We’ve seen loads of these fish hanging out in huge shoals drifting underneath reef overhangs. They are very pretty with a yellow horizontal band across their middle and a yellow tail. They are prey to larger fish, such as barracudas and sharks. Sadly they are also at risk of being kidnapped for captivity in aquariums (like many of the other fish mentioned), and are overfished in many places, such as Brazil and Mexico. As a result there are sickening moves to farm them. Farming is a so-called response to overfishing. Fish farming leads to stress, injuries, disease and parasites, which are widely treated with antibiotics, which leads to drug-resistance. Fish that escape these farms often go on to spread disease in the wild populations. It is an established scientific fact that fish feel pain and farmed fish are often starved for several days before being killed. Methods of slaughter include bleeding out, being hit on the head repeatedly, suffocating or freezing. The only way to ensure sustainability in fish populations is not to eat them at all.
Here in the Caribbean Sea these fish have the space to swim freely, participate in their normal social groupings, such as shoals, or exhibit other natural symbiotic behaviours, such as cleaning parasites from other species and maintaining the ecosystem of the ocean. They reproduce and hide from their prey in reefs or rocks. Their health and happiness is not conducive to living captive in a tank or aquarium, where they will suffer pain and stress due to having inadequate space, the wrong temperature tank, an unstimulating environment and being housed with other fish that have been chosen for their looks rather than their natural behaviours. I strongly urge people not to keep fish in a home tank or visit aquariums and therefore fund this cruelty. They are beautiful and fascinating creatures, which we still have so much to learn about. The best way to appreciate them is through watching documentaries, such as Blue Planet or observing them in the wild by snorkelling or diving.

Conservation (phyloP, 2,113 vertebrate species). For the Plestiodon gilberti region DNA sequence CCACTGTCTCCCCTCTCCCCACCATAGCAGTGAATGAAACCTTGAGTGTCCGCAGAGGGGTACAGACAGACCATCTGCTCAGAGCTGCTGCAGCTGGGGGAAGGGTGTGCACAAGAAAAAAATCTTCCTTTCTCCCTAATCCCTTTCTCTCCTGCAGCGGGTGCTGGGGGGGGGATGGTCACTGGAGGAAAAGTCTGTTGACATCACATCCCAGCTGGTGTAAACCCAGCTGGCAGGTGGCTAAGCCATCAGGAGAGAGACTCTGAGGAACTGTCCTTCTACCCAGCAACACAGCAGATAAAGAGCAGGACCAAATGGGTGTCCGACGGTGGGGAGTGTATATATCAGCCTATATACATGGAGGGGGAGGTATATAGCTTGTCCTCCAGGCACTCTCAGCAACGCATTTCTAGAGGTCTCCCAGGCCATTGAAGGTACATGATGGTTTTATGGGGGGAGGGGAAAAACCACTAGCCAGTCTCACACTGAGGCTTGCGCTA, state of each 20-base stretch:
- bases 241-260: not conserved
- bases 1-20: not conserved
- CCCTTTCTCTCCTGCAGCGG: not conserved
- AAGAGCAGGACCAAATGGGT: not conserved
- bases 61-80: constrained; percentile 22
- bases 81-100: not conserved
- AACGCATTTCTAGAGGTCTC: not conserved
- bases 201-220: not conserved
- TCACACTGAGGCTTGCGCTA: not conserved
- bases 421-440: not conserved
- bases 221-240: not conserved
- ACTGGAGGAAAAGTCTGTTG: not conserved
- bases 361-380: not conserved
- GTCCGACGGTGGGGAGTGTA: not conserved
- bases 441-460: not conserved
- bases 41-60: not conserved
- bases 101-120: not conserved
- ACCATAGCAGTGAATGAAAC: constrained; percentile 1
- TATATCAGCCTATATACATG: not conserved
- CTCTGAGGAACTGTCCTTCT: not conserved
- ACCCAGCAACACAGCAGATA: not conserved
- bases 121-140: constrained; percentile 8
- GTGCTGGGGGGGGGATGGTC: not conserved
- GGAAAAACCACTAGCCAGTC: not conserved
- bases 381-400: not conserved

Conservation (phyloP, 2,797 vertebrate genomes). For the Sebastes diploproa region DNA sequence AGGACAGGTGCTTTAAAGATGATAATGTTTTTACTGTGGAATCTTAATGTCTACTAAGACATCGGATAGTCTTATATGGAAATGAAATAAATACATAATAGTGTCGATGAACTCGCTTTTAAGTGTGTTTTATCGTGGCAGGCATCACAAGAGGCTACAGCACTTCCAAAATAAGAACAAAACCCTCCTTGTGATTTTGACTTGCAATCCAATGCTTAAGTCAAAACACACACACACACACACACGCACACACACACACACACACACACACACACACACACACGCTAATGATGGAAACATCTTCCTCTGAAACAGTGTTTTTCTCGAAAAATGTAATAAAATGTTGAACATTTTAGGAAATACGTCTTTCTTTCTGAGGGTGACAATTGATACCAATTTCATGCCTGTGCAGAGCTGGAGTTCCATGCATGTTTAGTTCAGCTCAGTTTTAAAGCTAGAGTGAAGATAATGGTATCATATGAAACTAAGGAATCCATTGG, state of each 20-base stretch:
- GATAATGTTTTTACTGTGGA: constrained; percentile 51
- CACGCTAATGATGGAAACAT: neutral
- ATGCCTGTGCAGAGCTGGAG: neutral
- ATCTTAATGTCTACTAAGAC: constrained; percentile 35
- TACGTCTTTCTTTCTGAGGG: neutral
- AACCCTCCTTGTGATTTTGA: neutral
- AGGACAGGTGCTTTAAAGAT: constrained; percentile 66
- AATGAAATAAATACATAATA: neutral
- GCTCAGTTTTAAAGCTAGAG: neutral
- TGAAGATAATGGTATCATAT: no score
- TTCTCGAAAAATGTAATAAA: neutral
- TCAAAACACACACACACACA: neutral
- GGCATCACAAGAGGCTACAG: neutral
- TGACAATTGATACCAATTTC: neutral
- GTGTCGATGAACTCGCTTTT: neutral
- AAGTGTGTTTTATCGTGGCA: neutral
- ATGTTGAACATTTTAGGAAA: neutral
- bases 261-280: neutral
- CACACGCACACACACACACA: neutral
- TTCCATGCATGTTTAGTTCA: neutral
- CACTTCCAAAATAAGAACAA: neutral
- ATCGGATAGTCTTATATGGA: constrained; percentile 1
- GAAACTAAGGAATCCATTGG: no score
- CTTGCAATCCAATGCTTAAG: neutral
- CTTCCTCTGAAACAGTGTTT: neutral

“Abudefduf Saxatilis.” Discover Fishes, www.floridamuseum.ufl.edu/discover-fish/species-profiles/abudefduf-saxatilis.
Oceana. “Bluehead Wrasse - Oceana.” Oceana, 18 May 2023, oceana.org/marine-life/bluehead-wrasse.
Simon. “Blue Tang Surgeonfish | Animal-World.” Animal-World, 18 Aug. 2023, animal-world.com/caribblue.
Tannen, Janette Neuwahl. Researchers Work to Find Strategies to Produce Seafood. 5 Sept. 2023, news.miami.edu/rosenstiel/stories/2021/09/aquaculture-researchers-work-to-find-strategies-to-produce-seafood.html.
Wikipedia contributors. “Smooth Trunkfish.” Wikipedia, Jan. 2023, en.wikipedia.org/wiki/Smooth_trunkfish.
---. “Spot-fin Porcupinefish.” Wikipedia, June 2023, en.wikipedia.org/wiki/Spot-fin_porcupinefish.
---. “Trachinotus Goodei.” Wikipedia, May 2023, en.wikipedia.org/wiki/Trachinotus_goodei.
---. “Yellowtail Snapper.” Wikipedia, May 2023, en.wikipedia.org/wiki/Yellowtail_snapper.
You can find our PODCAST episodes at the links below
YOUTUBE (for video version)